Seeing the Invisible
Seeing the invisible. When it happens in your personal life, it might be a sign you are running low on water or maybe you need to check in with your doctor (or priest!). However, in complex systems, whether human or technological, it becomes a crucial factor of success. In this article we will explore feedback loops, what they mean in DevOps and how Security can help the organization. Already read this part? Read part 2.
[n.b. I have never had the misfortune to work any where with those inspirational posters hung up in earnest—my only first-hand experience is the hilariously made demotivational posters often hung by my more sarcastic team members.]
Lets kick this one off with a good old inspirational quote.
Vision is the art of seeing what is invisible to others.
— Jonathan Swift
Seeing is what feedback loops are all about.
Feedback Loops in Software
Feedback loops aren’t a new idea—they are almost so inherent, so human, that it feels odd to specifically call them out at times. Of course we need a feedback loop. Feedback loops come natural to us in our human relationships and even with the complex systems we interact with in our daily lives like our automobiles or indoor heating and cooling systems. In military strategy we have OODA (Observe, Orient, Decide, Act) loops, in the Lean Startup there is the Build-Measure-Learn cycle, yet we struggle in software. It is still common, though increasingly less so, to have software where users report outages before the staff knows about it.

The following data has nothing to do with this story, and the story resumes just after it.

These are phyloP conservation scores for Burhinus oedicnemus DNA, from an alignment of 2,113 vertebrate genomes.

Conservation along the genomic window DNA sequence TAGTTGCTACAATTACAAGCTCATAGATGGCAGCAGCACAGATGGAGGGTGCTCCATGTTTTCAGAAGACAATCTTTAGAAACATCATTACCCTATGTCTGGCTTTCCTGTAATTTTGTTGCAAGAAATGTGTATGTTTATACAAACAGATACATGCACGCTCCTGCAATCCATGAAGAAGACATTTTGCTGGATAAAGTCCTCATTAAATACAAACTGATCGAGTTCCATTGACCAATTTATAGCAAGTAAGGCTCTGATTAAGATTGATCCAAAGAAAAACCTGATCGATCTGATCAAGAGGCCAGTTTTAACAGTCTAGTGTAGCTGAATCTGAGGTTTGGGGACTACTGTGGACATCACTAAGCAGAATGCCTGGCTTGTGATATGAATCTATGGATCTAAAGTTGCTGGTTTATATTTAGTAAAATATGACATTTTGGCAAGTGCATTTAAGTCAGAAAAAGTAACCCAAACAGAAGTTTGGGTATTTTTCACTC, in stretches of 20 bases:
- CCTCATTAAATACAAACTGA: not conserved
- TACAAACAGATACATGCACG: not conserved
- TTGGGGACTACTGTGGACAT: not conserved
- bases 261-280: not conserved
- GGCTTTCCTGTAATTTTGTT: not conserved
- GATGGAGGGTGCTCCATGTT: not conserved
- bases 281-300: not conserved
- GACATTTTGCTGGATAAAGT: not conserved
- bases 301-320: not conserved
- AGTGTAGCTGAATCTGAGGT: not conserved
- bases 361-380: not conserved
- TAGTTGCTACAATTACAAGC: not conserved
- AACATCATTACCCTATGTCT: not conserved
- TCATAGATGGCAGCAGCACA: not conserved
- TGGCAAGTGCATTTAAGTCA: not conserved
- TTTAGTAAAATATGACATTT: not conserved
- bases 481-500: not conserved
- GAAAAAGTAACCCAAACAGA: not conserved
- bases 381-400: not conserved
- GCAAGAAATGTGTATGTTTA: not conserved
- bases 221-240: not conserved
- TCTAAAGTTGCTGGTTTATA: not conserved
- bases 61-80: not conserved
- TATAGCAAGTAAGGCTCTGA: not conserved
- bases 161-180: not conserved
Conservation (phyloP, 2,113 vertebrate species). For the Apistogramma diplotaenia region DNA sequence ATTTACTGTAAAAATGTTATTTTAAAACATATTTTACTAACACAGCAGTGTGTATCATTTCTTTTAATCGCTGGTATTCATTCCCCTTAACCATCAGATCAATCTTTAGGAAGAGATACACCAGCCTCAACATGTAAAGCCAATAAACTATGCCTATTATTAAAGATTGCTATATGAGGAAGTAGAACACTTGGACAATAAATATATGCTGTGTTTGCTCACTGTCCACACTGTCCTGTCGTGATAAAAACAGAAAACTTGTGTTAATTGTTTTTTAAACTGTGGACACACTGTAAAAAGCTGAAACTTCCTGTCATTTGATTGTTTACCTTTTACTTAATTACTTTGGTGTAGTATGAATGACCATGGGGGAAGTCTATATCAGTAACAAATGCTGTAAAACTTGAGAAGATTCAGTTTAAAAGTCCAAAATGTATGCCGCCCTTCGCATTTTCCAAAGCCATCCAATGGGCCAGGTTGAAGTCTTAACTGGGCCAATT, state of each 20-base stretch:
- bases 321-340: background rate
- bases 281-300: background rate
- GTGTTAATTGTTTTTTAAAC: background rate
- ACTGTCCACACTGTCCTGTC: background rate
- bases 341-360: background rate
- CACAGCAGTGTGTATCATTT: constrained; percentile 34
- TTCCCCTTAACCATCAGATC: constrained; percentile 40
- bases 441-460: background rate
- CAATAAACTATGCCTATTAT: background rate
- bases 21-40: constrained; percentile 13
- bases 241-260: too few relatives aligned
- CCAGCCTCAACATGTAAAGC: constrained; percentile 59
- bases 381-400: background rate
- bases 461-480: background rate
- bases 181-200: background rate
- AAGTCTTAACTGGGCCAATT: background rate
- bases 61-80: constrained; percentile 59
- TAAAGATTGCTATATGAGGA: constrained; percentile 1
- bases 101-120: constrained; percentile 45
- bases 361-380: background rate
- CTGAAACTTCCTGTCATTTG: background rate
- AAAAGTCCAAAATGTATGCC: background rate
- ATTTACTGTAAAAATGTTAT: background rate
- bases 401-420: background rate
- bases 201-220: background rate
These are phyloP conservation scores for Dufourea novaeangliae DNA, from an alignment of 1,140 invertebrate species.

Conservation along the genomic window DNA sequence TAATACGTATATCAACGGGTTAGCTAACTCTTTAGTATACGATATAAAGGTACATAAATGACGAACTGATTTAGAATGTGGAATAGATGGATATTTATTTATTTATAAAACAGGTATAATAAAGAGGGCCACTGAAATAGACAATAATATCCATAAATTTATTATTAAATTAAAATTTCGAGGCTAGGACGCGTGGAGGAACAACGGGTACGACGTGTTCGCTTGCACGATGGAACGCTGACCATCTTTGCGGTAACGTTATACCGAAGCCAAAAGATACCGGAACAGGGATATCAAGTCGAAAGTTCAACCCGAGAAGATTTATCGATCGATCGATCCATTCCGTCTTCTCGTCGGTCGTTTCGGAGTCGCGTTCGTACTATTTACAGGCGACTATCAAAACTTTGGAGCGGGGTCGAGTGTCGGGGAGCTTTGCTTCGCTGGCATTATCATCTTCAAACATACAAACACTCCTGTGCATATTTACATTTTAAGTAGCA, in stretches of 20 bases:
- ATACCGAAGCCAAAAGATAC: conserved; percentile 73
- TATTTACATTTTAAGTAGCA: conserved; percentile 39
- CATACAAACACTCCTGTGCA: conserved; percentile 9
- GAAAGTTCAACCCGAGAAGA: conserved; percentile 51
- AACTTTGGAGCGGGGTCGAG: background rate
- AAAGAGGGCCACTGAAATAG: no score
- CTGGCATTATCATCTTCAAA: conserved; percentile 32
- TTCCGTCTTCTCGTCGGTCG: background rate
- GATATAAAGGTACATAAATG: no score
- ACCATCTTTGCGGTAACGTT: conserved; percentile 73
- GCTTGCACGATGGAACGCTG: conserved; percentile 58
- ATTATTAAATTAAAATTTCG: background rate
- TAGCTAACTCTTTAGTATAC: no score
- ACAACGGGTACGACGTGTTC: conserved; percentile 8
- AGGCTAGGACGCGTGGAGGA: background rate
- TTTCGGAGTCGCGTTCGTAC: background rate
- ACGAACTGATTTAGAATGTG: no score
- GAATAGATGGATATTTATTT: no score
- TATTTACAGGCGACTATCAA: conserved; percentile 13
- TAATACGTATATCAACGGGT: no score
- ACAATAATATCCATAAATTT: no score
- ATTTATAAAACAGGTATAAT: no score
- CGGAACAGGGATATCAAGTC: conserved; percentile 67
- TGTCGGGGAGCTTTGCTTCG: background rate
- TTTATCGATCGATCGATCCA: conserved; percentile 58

Once you have shifted your thinking and processes to orient around a fast delivery cadence, you will quickly find yourself trying to adapt. It becomes even more important to have insight into what is going on in your rapidly-changing runtime environment. Since the early days of the DevOps movement, monitoring has been highly regarded and for good reason, you have to know what is going on to make improvements. This is also true for security—we need to know what is happening if to stage an appropriate defense. Earlier we said outages go unnoticed, but in regard to security it is an even more rampant problem where security events are more often than not being reported by the media before your staff knows about it.
A Defensive Thinking Approach
At the risk over-simplifying things, defense requires knowing answers to two first-order questions:
- Am I currently being attacked right now?
- What vector of attack is being attempted?
You could complicate the analysis with analyzing likelihood of success or determining the potential cost of compromise, however, these two approaches are second-order prediction models that most organizations, and the security industry at large, generally isn’t equipped to answer because of the lack of first-order data, specifically a limited insight into frequency and types of attacks. One of the most surprising things is that most organizations can’t even approximate an answer to either of these first-order questions.
In a DevOps context, there are three areas where security can add direct value as well as receive value from integration across the organization. Each of these areas can give you insight into the first-order questions and through instrumentation, can help you shift to a defensive thinking approach. The areas to evaluate are:
- Application Security
- Logging and Auditing
- Usage Feedback
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At Signal Sciences we are building the industry’s first Next Generation Web Application Firewall (NGWAF). Signal Sciences works seamlessly across cloud, physical, and containerized infrastructure, providing security without breaking production traffic.